Medical cannabis can greatly reduce or eliminate the need for opioid painkillers in patients with chronic back pain and osteoarthritis, a pair of studies found.
The studies, reported at the annual meeting of the American Academy of Orthopaedic Surgeons annual meeting and published in Cureus, are limited since they don’t include control groups and can’t offer insight into whether patients would have weaned themselves off opioids in any case without using cannabis. However, a co-author of both studies, Ari Greis, DO, of Rothman Orthopedic Institute at Thomas Jefferson University in Philadelphia, told MedPage Today that the findings suggest that “cannabinoids are a viable alternative to opioids to treat chronic pain.”
“We need to make a shift in the way we approach chronic pain and really limit the use of opioids to people with acute pain and post-surgical pain,” he added, explaining that cannabis works as an alternative over the long term because it has low rates of side effects and addiction. And, he said, unlike opioids, cannabis doesn’t kill patients.
The studies found that nearly 39% of chronic back pain sufferers stopped using opioids after 6 months, as did 37.5% of those with osteoarthritis.
For the chronic back pain study, researchers from 2018 to 2019 recruited 186 patients with spine disorders who took opioids (46.8% male, average age 64) and hadn’t undergone recent surgery. Of these, 135 used an average of less than 15 morphine milligram equivalents (MME)/day of opioids, while the remaining 52 patients used more.
The participants used medical cannabis, which is allowed in Pennsylvania, and were monitored for 9 months after enrollment.
From 6 months before cannabis use to 6 months after, the average MME/day dropped from 15.1 to 11.0 (-27%, P<0.01), and 38% of patients stopped using opioids entirely, the researchers reported. Pain scores also dropped.
Investigators sent questionnaires about pain and disability to the participants 3, 6, and 9 months after medical cannabis certification.
Among the 144 respondents, 47% reported using a single route of administration. The most common forms among all patients were vaporized oil and sublingual tincture (both 41.7%) and topical (34.7%), oral (29.9%) and vaporized flower (21.5%). Of 71 patients surveyed, 56.3% said they didn’t feel intoxicated or high, while 43.7% said they did. Of the latter group, most said the treatment didn’t interfere with their daily activities.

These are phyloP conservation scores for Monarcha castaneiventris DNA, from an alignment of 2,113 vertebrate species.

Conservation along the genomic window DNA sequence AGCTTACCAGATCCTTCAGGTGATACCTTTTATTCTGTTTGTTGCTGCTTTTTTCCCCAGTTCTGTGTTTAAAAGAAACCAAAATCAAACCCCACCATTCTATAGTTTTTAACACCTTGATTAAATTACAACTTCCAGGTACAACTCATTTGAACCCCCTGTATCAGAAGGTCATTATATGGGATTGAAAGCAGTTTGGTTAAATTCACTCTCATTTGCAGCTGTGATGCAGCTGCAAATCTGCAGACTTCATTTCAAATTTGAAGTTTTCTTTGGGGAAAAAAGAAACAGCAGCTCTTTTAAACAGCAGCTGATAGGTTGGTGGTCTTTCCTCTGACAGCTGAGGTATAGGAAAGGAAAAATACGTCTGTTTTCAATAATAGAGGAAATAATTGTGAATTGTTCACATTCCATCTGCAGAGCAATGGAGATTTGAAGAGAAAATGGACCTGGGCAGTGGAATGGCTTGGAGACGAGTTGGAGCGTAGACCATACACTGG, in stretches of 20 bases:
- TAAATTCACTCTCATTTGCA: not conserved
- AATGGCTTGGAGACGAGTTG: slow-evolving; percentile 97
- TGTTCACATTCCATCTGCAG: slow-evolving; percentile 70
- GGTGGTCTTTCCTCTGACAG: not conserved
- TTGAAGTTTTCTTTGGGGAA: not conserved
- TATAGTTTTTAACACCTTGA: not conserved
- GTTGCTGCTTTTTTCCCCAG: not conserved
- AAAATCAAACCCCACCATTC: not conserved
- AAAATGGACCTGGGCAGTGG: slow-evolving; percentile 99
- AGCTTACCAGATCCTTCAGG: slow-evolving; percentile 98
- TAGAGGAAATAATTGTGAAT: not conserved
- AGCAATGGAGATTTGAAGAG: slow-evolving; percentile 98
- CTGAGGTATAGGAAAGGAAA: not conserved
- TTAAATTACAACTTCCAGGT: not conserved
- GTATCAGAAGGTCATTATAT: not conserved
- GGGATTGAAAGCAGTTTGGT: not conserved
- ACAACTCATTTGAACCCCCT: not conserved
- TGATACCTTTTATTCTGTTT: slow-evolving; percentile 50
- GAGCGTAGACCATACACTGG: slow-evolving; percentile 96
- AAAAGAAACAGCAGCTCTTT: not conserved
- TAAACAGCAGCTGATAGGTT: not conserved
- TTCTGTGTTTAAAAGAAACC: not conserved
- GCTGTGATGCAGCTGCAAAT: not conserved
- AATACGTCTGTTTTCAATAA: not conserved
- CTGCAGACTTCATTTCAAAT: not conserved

For the osteoarthritis study conducted during the same time period, the investigators recruited 40 patients (77.5% women, average age of 67.9) — 18 with primary knee pain and 12 with primary shoulder pain. The average MME/day dropped from 18.2 to 9.8 (-46.3%, P<0.05) from 6 months prior to cannabis use to 6 months after. The percentage of patients in the study who stopped using opioids entirely was 37.5%. Pain scores also fell.
About two-thirds of patients administered the drug via sublingual tincture, followed by a third who used a topical route, 21% who used vaporized oil and 9% who used vaporized flower. Of these, 57.1% of 21 respondents said they didn’t feel intoxicated/high. Of the nine who said they did feel intoxicated/high, three said it didn’t interfere with their daily activities.
“A lot of patients got symptom relief without intoxication or found that the mild intoxication either didn’t interfere with their activities of daily living or was pleasurable to some degree,” Greis said.
He added that research suggests that cannabis works on pain by making people more relaxed “and maybe noticing other pleasurable feelings in the body so they’re not as focused on the pain. It changes their perception of the pain or their attitude towards the pain.”
Geoffrey S. Marecek, MD, of Cedars-Sinai in Los Angeles, who was not involved with either study, said the findings appear valid, although larger numbers would make them more generalizable.
The results add to a large body of evidence that medical cannabis is helpful for chronic pain, he told MedPage Today. However, “we are starting to accumulate data that medical cannabis does not do much for acute pain – for example, after a fracture or surgery, though I think the jury is still out.”
“We also don’t know much about potential side effects in patients who are recovering from orthopedic surgery or other procedures where a healing response — e.g., of a fracture — is required,” Marecek added.
Study limitations include that the team didn’t have detailed information about the cannabis products used by the patients or the doses of tetrahydrocannabinol (THC, which makes people high) and cannabidiol (CBD, which makes people relaxed).
However, Greis said, “in my experience, patients who are truly looking for some symptom relief – and not get intoxicated — generally follow the guidelines that I give them: Start with lower dosages of THC, usually combined with CBD. I generally recommend oral routes of delivery or topical cannabinoids as opposed to inhalable methods like vaporization, [which] could be irritating to patient’s lungs,” he added.
Neither study examined the cost of cannabis, and medical marijuana remains illegal in several states.
No study funding was reported for either of the studies.
Greis and co-authors reported no disclosures.
Marecek reported no disclosures.